When you talk about diversity and inclusion in the workplace, do you stop to think about people with disabilities? The reason I ask is unfortunately disability is often not included on the diversity agenda.

    If you do think about disability, what image comes to mind? Disability is not just about sticks and wheelchairs - we also need to consider those disabilities that may not be visible, as well as those suffering with long-term health conditions.

    I believe it’s time for disability to be put firmly on the diversity agenda. The question is, how do you go about recruiting and retaining disabled talent? And how could your firm work with disabled clients in a more inclusive way?

    What do we mean by disability?

    You’re disabled under the Equality Act 2010 if you have a physical or mental impairment that has a ‘substantial’ and ‘long-term’ negative effect on your ability to do normal daily activities.

    This definition can include conditions such as cancer, dyslexia and diabetes, as well as the non-visible disabilities and long-term health conditions mentioned earlier. So the application of the term 'disabled'  is much wider than people think.

    Many people are probably unaware they come under the umbrella of the legal definition of disability, and this can be one reason for them not to disclose their disability. Among those that are aware, another reason for non-disclosure to employers in particular is that their condition may be manageable and therefore does not impact on their work.

    Why disability matters now

    Firstly, we are an ageing population and will have to work for longer. Over time our senses and minds will change. The truth is, if you stick around for long enough then it's likely you may become a member of the disability club in some way.

    Firms also need to consider the impact of stress and mental health on their staff. At any one time, one worker in six will be experiencing depression, anxiety or problems relating to stress. In many cases, these problems lead to absence from work.

    According to the Centre for Mental Health, the average employee takes seven days off sick each year, of which 40 per cent are for mental health problems. If we are unable to speak about this issue at work openly, this will only serve to further the stigma and shame surrounding mental health.

    It's worth being aware that most disabled people - a massive 86 per cent - acquire their disability while of working age. Employers need to be in a position to be able to respond to this.

    People with disabilities are the biggest minority group. They also tend to develop additional skills such as problem solving, empathy, resilience and the ability to see things from a completely different angle. All this suggests that if you are not recruiting disabled people then you are missing out on a large pool of talent.

    Working in a more inclusive way

    I have some general dos and don’ts for firms on working more inclusively, but this list is by no means exhaustive. I'm using the example of a wheelchair user as this is based on my personal experience.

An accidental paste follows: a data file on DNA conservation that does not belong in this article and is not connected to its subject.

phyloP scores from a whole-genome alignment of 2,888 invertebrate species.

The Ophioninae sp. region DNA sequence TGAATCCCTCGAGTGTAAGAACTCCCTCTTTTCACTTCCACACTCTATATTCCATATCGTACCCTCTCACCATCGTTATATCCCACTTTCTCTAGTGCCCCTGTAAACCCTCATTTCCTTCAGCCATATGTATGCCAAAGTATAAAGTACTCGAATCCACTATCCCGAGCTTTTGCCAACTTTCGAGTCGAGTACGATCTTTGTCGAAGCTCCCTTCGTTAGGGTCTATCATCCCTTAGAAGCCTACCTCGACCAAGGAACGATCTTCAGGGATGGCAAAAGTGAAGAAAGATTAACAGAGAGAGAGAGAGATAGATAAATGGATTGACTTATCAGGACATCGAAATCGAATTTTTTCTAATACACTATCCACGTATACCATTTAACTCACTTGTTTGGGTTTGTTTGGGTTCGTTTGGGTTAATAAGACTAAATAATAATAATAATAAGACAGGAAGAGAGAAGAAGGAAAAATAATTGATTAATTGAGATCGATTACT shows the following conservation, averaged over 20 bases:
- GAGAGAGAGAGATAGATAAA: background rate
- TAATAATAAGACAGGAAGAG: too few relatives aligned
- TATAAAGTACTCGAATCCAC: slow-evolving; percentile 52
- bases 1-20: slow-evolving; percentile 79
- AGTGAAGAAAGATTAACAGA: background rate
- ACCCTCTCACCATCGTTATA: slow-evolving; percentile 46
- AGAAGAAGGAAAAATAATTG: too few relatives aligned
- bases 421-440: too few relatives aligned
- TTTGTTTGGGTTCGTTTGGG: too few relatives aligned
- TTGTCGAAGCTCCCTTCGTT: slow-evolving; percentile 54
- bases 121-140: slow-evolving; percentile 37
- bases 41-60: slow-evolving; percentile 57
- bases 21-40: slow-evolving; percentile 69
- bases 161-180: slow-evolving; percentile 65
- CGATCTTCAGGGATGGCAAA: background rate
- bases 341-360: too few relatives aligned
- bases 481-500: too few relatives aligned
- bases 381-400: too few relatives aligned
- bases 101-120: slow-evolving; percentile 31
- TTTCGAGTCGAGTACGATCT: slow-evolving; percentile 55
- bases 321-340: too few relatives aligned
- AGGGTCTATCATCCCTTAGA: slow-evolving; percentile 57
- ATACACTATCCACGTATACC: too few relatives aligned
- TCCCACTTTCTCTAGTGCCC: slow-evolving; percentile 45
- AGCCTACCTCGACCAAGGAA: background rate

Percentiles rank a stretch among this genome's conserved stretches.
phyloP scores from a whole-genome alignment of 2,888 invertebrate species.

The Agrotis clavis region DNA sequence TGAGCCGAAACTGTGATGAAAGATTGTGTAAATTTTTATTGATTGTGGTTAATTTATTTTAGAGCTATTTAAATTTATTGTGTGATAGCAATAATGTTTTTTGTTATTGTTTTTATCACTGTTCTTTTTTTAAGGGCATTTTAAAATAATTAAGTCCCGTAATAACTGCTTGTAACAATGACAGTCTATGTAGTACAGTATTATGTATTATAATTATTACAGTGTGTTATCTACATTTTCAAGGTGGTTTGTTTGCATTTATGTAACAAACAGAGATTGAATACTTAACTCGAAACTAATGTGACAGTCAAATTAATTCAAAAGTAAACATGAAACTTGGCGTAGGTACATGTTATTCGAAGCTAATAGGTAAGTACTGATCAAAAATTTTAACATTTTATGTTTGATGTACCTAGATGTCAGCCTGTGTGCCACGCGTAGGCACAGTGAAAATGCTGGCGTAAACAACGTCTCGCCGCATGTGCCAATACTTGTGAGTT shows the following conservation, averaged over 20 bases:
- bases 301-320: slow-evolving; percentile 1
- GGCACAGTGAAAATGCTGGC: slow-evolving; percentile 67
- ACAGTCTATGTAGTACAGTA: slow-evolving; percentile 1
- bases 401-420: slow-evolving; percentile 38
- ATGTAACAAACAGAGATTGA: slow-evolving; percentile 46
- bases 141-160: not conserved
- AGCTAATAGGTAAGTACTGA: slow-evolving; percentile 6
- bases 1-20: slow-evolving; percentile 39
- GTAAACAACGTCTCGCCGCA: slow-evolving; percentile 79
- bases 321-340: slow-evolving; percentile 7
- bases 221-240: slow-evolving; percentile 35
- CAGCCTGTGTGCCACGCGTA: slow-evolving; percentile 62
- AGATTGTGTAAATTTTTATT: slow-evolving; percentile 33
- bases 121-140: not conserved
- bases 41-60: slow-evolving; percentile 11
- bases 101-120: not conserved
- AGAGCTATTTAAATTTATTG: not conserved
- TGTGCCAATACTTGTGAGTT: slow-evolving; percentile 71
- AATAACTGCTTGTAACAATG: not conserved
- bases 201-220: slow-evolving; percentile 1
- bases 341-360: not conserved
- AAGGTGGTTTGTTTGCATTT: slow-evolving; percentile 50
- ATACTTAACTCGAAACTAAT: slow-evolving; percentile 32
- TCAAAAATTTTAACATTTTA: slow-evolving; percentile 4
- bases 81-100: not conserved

Attitude

    If you have an open attitude to people with disabilities this will feed through to your staff, who should then feel able to embrace and express their differences freely and authentically. There is no better way to improve confidence and fulfilment at work.

    Interestingly, a recent survey found it is actually the perception of disability that causes most of the challenges people with disabilities face on a daily basis.

    Awkwardness

    Don’t define somebody by their disability. Wheelchair users, for example, have heard all the 'jokes' and 'lines' thousands of times before. Some of the common ones I hear are: “Don’t drink and drive”, “don’t run me over”, “have you got a licence for that?”, “women drivers!”, and so on. It is simply a lazy reference to the chair when people feel the need to say something. This is perhaps due to awkwardness on their part.

    We all make mistakes, especially if we are not used to dealing with disability. If you do say something which you feel has caused offence, the best course of action is simply to apologise quickly, and then move on.

    Awareness

    Be aware of your language. An easy way to remember whether a word may cause offence or not is by asking yourself whether the terminology is disempowering or empowering. For example, the phrase “wheelchair-bound” is bandied about a lot and is part of everyday language. Yet it suggests someone who is passive and disempowered.

    Language is important because thoughts affect our words and our behaviour. In this case, the more commonly accepted phrase is “wheelchair user”.

    I also want to mention etiquette. Understandably, most chair users don't like someone leaning on their chair and treating it like a piece of furniture. Think about it: you wouldn’t just lean on someone’s arm. When this happens it is an invasion of someone’s personal space.

    Also, do not push someone without asking. Empower the individual by allowing them to approach you should they require assistance.

    A final thought. Is it really the disability itself which is disabling? Or could it be the attitudes, environment and infrastructure of your organisation?

    For more information on Diverse Matters, click here
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